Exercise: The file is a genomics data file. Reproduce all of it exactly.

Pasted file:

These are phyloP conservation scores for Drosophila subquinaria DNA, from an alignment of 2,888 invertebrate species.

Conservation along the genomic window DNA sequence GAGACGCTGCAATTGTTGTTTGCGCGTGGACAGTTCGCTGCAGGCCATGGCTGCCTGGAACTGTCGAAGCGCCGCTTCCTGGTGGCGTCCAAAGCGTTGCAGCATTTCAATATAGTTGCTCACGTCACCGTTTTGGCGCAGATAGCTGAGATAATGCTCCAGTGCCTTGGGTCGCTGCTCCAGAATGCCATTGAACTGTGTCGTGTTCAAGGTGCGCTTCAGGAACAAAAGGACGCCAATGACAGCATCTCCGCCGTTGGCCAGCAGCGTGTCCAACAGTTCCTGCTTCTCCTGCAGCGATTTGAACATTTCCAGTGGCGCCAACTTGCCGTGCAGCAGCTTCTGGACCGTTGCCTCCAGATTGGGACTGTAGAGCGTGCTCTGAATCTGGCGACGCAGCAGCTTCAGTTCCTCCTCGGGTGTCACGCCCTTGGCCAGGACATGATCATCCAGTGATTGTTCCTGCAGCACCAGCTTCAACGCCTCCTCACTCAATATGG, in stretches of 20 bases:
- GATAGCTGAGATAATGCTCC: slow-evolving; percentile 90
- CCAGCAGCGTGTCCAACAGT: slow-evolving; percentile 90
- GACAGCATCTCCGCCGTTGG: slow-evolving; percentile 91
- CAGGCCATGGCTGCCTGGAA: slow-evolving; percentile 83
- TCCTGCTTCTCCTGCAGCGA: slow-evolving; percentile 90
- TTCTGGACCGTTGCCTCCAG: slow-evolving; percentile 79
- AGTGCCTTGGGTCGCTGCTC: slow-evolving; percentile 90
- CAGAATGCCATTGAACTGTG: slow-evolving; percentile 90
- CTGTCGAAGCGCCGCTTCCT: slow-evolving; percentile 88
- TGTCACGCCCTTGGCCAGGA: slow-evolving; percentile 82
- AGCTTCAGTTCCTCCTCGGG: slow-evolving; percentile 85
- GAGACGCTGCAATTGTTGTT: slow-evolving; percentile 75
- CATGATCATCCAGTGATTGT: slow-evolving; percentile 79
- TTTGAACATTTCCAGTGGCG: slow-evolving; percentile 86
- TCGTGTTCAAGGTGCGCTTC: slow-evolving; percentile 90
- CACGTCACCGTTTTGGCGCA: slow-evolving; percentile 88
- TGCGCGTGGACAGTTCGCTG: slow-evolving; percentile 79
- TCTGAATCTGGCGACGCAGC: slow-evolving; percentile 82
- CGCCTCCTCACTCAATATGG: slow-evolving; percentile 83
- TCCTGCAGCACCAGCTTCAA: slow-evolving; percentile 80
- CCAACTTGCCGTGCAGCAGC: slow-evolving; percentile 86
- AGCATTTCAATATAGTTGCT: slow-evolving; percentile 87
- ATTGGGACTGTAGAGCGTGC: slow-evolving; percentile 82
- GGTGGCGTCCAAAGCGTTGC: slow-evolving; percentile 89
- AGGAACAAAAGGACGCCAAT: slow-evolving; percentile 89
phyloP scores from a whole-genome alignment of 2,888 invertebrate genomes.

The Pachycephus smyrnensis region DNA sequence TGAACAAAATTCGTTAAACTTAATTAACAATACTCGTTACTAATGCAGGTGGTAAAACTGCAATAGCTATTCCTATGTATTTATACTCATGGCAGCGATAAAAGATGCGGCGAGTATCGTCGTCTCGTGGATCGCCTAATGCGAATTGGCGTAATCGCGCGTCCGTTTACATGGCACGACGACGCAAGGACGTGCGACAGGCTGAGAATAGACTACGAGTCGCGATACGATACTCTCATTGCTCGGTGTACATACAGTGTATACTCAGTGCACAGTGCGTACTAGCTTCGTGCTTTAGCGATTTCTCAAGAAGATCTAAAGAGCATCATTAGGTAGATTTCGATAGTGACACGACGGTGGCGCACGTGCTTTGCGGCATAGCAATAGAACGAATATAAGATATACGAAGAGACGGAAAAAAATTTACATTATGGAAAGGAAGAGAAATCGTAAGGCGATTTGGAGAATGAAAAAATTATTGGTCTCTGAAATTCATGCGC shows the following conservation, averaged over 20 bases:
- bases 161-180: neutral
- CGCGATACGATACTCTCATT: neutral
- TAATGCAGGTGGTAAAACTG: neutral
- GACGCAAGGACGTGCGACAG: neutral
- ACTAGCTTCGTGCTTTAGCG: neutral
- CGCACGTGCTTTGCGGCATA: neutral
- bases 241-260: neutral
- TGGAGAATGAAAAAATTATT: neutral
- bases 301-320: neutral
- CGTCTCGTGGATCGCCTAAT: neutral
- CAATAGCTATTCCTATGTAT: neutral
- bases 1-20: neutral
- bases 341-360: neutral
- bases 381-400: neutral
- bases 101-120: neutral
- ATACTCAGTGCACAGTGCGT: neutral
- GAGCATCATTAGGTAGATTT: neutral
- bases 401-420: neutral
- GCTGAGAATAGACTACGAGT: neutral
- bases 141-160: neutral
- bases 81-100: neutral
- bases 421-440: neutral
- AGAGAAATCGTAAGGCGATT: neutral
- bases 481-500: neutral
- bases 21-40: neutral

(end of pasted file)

These are phyloP conservation scores for Drosophila subquinaria DNA, from an alignment of 2,888 invertebrate species.

Conservation along the genomic window DNA sequence GAGACGCTGCAATTGTTGTTTGCGCGTGGACAGTTCGCTGCAGGCCATGGCTGCCTGGAACTGTCGAAGCGCCGCTTCCTGGTGGCGTCCAAAGCGTTGCAGCATTTCAATATAGTTGCTCACGTCACCGTTTTGGCGCAGATAGCTGAGATAATGCTCCAGTGCCTTGGGTCGCTGCTCCAGAATGCCATTGAACTGTGTCGTGTTCAAGGTGCGCTTCAGGAACAAAAGGACGCCAATGACAGCATCTCCGCCGTTGGCCAGCAGCGTGTCCAACAGTTCCTGCTTCTCCTGCAGCGATTTGAACATTTCCAGTGGCGCCAACTTGCCGTGCAGCAGCTTCTGGACCGTTGCCTCCAGATTGGGACTGTAGAGCGTGCTCTGAATCTGGCGACGCAGCAGCTTCAGTTCCTCCTCGGGTGTCACGCCCTTGGCCAGGACATGATCATCCAGTGATTGTTCCTGCAGCACCAGCTTCAACGCCTCCTCACTCAATATGG, in stretches of 20 bases:
- GATAGCTGAGATAATGCTCC: slow-evolving; percentile 90
- CCAGCAGCGTGTCCAACAGT: slow-evolving; percentile 90
- GACAGCATCTCCGCCGTTGG: slow-evolving; percentile 91
- CAGGCCATGGCTGCCTGGAA: slow-evolving; percentile 83
- TCCTGCTTCTCCTGCAGCGA: slow-evolving; percentile 90
- TTCTGGACCGTTGCCTCCAG: slow-evolving; percentile 79
- AGTGCCTTGGGTCGCTGCTC: slow-evolving; percentile 90
- CAGAATGCCATTGAACTGTG: slow-evolving; percentile 90
- CTGTCGAAGCGCCGCTTCCT: slow-evolving; percentile 88
- TGTCACGCCCTTGGCCAGGA: slow-evolving; percentile 82
- AGCTTCAGTTCCTCCTCGGG: slow-evolving; percentile 85
- GAGACGCTGCAATTGTTGTT: slow-evolving; percentile 75
- CATGATCATCCAGTGATTGT: slow-evolving; percentile 79
- TTTGAACATTTCCAGTGGCG: slow-evolving; percentile 86
- TCGTGTTCAAGGTGCGCTTC: slow-evolving; percentile 90
- CACGTCACCGTTTTGGCGCA: slow-evolving; percentile 88
- TGCGCGTGGACAGTTCGCTG: slow-evolving; percentile 79
- TCTGAATCTGGCGACGCAGC: slow-evolving; percentile 82
- CGCCTCCTCACTCAATATGG: slow-evolving; percentile 83
- TCCTGCAGCACCAGCTTCAA: slow-evolving; percentile 80
- CCAACTTGCCGTGCAGCAGC: slow-evolving; percentile 86
- AGCATTTCAATATAGTTGCT: slow-evolving; percentile 87
- ATTGGGACTGTAGAGCGTGC: slow-evolving; percentile 82
- GGTGGCGTCCAAAGCGTTGC: slow-evolving; percentile 89
- AGGAACAAAAGGACGCCAAT: slow-evolving; percentile 89
phyloP scores from a whole-genome alignment of 2,888 invertebrate genomes.

The Pachycephus smyrnensis region DNA sequence TGAACAAAATTCGTTAAACTTAATTAACAATACTCGTTACTAATGCAGGTGGTAAAACTGCAATAGCTATTCCTATGTATTTATACTCATGGCAGCGATAAAAGATGCGGCGAGTATCGTCGTCTCGTGGATCGCCTAATGCGAATTGGCGTAATCGCGCGTCCGTTTACATGGCACGACGACGCAAGGACGTGCGACAGGCTGAGAATAGACTACGAGTCGCGATACGATACTCTCATTGCTCGGTGTACATACAGTGTATACTCAGTGCACAGTGCGTACTAGCTTCGTGCTTTAGCGATTTCTCAAGAAGATCTAAAGAGCATCATTAGGTAGATTTCGATAGTGACACGACGGTGGCGCACGTGCTTTGCGGCATAGCAATAGAACGAATATAAGATATACGAAGAGACGGAAAAAAATTTACATTATGGAAAGGAAGAGAAATCGTAAGGCGATTTGGAGAATGAAAAAATTATTGGTCTCTGAAATTCATGCGC shows the following conservation, averaged over 20 bases:
- bases 161-180: neutral
- CGCGATACGATACTCTCATT: neutral
- TAATGCAGGTGGTAAAACTG: neutral
- GACGCAAGGACGTGCGACAG: neutral
- ACTAGCTTCGTGCTTTAGCG: neutral
- CGCACGTGCTTTGCGGCATA: neutral
- bases 241-260: neutral
- TGGAGAATGAAAAAATTATT: neutral
- bases 301-320: neutral
- CGTCTCGTGGATCGCCTAAT: neutral
- CAATAGCTATTCCTATGTAT: neutral
- bases 1-20: neutral
- bases 341-360: neutral
- bases 381-400: neutral
- bases 101-120: neutral
- ATACTCAGTGCACAGTGCGT: neutral
- GAGCATCATTAGGTAGATTT: neutral
- bases 401-420: neutral
- GCTGAGAATAGACTACGAGT: neutral
- bases 141-160: neutral
- bases 81-100: neutral
- bases 421-440: neutral
- AGAGAAATCGTAAGGCGATT: neutral
- bases 481-500: neutral
- bases 21-40: neutral